Fortunately, following many phone calls over several days leading to insomnia along with more teenage heart flutterings, I got not only the girls number but also the real deal. A car initially costing close to £46,000 when new three years ago was now mine for well less than half that amount. And I set foot in neither dealership nor car – no test drives, barring a nice video from the seller, bought unseen. To these eyes, that’s a result. Yes, some old fashioned cat and mouse shenanigans took place along with many missed calls from both parties, the downside to distance relationships. Technology, whilst helpful, is no substitute to getting up close and personal.

The brigands north of Hadrian’s wall then decided to prioritise a delivery of an XC90 to the Land of our Fathers; don’t get me wrong but as a Yorkshireman who adores Wales, nothing comes before Gods Own County, leaving my purchase floundering in the salty Scottish air. Let us silence those infernal bagpipes, sergeant.

In the grand scheme, these delays led to mild frustration but stronger feelings of anticipation. It’s not everyday one knocks up a half century as well as being driven to something, for a modern car, so ornate. With the final twist of having the Volvo delivered to the Scottish dealers’ owned Leeds-based Lamborghini outlet, the Škoda’s final trip proved most surreal; from a solid hatchback to a large, luxurious saloon, surrounded by Italian exotica. And the sun shone.

My trip home in the Luminous Sand Volvo was as serene as anticipated. The next instalment will cover initial thoughts on ownership. And waves – lots of waves.

Author: Andrew Miles

Beyond hope there lie dreams; after those, custard creams?

41 thoughts on “Scandinavian Flick”

  1. Well done Andrew, a fine car, and a very intelligent choice. Looking forward to your further reports, and some nice photos. (You’re just teasing us thus far!)

  2. Yes – many congratulations; its a lovely car and it sounds like you got an amazing deal.

    I’m looking forwards to more details and pictures.

  3. Good on you, Andrew! Very fine looking car, inside and out. I hope you have found a good one and it gives you miles (every pun intended) and years of tranquil and happy motoring.

    I still manage to find much to admire about the bodywork on my Octavia Estate, and the overall stance and proportions of the car, not to say the excellent Rio Red (AKA Heinz Tomato Soup) paintwork … but it’s hard not to envy you your very handsome new steed.

  4. Congratulations on your new purchase. I look forward to your early impressions in the next instalment.

  5. I have to admit I ceased to be a Volvo fan when they replaced the Amazon with the 144. I remember reading an Autocar test of the XC90, and the only thing that registered was that it was 4 inches wider than a Disco. Now the road I live on is barely wide enough to pass a Disco if you are unfortunate enough to meet one.
    I hope Andrew has a better experience than ‘Which’ magazine did.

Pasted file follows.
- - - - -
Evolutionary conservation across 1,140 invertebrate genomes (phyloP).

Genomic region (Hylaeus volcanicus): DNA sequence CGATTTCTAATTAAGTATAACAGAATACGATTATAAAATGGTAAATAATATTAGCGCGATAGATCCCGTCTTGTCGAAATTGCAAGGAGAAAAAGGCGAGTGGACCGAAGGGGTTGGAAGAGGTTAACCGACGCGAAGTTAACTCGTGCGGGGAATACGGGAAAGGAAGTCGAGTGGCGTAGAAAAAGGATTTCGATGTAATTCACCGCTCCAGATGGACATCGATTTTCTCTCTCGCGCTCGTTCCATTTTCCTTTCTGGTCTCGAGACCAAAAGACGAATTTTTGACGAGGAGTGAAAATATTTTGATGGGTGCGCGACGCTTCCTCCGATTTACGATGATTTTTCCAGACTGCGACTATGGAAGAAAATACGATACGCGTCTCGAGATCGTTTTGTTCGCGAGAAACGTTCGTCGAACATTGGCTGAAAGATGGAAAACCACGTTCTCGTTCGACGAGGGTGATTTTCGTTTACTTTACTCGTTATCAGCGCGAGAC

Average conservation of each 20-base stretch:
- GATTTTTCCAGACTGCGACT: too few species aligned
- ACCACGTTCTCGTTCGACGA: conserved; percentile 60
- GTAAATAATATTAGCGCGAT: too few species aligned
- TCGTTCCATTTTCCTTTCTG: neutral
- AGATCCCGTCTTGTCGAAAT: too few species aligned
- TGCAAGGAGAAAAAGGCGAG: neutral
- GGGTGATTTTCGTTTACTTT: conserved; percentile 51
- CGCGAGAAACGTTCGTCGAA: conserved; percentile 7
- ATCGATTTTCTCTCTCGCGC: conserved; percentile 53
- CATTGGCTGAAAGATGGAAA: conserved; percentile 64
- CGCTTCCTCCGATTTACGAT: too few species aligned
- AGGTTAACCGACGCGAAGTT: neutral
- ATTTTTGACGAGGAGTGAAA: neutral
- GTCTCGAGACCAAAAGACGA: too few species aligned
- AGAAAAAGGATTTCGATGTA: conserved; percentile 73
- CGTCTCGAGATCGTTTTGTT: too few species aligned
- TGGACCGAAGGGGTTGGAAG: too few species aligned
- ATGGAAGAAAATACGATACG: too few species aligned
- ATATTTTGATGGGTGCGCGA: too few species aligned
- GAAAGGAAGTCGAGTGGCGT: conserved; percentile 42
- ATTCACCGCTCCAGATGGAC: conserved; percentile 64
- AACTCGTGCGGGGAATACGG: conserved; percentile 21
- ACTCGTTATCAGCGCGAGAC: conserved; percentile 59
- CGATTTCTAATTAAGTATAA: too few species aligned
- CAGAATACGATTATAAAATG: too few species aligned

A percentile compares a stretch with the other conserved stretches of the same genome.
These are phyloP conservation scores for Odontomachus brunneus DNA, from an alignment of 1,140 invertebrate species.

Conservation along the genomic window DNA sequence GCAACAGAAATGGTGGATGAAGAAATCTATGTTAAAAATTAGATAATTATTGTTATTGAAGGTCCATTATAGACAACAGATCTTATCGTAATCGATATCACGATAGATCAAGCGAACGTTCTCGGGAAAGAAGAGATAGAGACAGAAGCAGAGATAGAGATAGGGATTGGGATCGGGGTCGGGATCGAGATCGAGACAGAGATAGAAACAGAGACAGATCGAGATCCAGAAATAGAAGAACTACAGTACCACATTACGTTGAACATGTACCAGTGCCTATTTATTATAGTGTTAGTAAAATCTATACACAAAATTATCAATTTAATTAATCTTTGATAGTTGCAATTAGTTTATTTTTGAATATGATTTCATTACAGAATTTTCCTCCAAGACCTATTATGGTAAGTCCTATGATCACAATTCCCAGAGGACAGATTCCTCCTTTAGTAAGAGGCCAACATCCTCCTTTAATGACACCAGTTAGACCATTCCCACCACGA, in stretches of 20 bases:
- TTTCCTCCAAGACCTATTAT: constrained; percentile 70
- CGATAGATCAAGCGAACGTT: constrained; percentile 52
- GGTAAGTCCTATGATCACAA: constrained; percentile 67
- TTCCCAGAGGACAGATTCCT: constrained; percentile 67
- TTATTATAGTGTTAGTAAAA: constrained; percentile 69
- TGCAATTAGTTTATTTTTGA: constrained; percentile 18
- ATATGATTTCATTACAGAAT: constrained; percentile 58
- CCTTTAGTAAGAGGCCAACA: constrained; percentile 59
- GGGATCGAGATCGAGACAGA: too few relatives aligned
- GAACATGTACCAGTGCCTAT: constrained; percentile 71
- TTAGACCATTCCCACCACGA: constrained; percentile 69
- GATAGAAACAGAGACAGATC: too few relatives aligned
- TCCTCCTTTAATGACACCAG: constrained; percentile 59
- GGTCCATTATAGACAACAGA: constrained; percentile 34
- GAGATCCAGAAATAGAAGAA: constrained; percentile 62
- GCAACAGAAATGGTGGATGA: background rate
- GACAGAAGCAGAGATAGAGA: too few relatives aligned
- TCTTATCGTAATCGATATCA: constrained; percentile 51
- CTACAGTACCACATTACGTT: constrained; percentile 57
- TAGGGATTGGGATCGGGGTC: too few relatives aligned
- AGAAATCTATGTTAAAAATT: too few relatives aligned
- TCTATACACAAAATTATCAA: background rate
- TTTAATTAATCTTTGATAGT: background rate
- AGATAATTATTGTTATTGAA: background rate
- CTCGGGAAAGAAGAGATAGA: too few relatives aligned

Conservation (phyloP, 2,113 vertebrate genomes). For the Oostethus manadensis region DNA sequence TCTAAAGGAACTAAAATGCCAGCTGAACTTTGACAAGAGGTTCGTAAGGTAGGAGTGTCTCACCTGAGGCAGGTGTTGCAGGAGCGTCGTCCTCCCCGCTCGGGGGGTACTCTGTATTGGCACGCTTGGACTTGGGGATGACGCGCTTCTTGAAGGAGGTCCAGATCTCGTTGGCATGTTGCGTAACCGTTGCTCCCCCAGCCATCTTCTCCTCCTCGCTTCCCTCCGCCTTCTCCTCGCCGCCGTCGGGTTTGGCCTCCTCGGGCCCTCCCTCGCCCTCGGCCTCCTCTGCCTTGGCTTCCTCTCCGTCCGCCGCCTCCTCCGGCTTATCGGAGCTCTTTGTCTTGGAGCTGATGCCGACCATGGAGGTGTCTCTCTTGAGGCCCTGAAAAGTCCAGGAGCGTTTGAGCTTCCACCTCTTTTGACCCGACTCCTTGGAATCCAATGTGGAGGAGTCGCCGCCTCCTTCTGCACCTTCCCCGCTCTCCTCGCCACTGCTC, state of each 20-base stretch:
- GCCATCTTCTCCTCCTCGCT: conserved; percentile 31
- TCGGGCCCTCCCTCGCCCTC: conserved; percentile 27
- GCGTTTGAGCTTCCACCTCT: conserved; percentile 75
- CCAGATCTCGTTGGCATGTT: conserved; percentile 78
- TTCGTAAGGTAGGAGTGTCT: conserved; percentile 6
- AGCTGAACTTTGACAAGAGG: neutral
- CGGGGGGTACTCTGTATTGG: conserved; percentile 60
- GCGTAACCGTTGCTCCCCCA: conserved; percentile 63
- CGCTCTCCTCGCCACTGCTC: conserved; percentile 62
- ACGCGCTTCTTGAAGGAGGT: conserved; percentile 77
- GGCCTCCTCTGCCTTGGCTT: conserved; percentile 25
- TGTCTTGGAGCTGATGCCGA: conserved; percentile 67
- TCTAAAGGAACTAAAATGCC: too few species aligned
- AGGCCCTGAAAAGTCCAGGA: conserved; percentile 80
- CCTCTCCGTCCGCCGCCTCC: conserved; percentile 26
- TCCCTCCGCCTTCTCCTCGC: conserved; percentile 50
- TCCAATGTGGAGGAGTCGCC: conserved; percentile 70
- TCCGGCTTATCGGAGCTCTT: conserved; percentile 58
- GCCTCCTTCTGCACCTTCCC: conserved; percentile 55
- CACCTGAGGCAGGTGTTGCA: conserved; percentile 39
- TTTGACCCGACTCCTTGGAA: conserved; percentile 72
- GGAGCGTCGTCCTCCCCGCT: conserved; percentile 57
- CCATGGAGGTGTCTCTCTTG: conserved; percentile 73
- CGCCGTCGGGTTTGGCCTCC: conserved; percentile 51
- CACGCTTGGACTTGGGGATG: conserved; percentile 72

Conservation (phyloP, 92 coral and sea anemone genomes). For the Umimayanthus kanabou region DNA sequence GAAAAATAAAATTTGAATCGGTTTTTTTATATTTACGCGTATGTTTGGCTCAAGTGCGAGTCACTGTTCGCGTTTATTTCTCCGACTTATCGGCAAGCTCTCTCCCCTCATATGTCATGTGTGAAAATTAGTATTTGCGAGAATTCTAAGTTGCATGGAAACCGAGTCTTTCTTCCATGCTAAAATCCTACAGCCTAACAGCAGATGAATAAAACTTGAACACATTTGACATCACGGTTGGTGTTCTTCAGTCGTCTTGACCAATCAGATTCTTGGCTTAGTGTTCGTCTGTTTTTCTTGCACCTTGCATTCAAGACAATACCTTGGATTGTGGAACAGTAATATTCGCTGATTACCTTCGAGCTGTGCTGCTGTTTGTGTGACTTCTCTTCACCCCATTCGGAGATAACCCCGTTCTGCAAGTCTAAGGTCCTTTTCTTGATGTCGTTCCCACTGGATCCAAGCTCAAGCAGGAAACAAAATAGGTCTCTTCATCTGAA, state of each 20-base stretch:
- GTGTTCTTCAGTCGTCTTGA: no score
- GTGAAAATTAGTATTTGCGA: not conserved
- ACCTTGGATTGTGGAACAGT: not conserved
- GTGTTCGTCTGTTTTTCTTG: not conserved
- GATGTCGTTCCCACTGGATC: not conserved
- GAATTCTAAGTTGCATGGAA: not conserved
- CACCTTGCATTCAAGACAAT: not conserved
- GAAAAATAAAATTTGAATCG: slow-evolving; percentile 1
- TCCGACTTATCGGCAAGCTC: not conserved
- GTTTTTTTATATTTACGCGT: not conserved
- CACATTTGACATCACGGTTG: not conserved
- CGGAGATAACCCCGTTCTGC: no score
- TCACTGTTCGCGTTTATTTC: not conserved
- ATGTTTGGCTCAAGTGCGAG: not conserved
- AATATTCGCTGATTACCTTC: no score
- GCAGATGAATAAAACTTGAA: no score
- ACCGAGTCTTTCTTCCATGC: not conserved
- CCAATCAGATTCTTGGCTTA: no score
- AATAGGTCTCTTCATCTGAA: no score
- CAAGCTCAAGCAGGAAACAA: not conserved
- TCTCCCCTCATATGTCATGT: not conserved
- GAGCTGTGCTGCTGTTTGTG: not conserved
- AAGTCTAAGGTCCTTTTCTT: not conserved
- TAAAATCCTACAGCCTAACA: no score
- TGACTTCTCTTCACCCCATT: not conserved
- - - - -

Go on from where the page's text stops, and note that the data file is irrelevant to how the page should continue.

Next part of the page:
6. Excellent article Andrew and good luck with your new purchase. I’ve just ordered a new car following similar reasoning to yourself. After 20 years of Foresters a change was due; the Teutons were too aggressive, Honda salesman wanted to come on test drive with no mask, Rav4 very impressive but so ugly inside and out. I actually do need a 4wd SUV so now awaiting a Denim Blue Volvo XC40. Unlike you I go for the base model and add only what I need, in this case spare wheel, tow hitch and reversing camera.

    1. Volvo seems always an honest offer. And after 20 years of FORESTER ownership i am curious as to how it feels! Looking forward to you sharing the new experience.
      My wife says she will never let go of ours 03 XT. She gets dizzy with most other SUVs!

  7. The S90 is a magnificent looking car. I pass one every morning parked in the same place and always stop to admire it. I’m going to stick my neck out here, does anyone else see echos of the Volvo 164 in it’s grill/headlamp treatment?

    1. Agreed. The S90 is the current holder of the title “world´s most beautiful large saloon”. Previous holders included the Maserati QP (2003), Audi S8 (generation 1) and BMW 7 series (E32 1986) and Mercedes S-class (W-126, 1980). I leave out any of the older Jaguars because they weren´t actually that large. The doors of the S90 are delightfully scalloped and almost voluptuously French. I have to say I also really like the previous S80s too.
      I´ve ommitted the Lexus LS400 because while it´s very, very good it´s not beautiful so much as impressive.

    2. Hi Richard. Regarding the “world’s most beautiful large saloon” did you actually mean the 1986 E32 generation 7 series? I’ve always thought it was a bit lardy, and prefer its successor, the 1994 E38:

      I think it is nicely understated and hides its size rather well. Others will think it just looks like an XXL 3 Series, and I get that.

      No argument over the D2 generation Audi A8/S8:

      A perfect design, impossible to improve upon, in my humble opinion.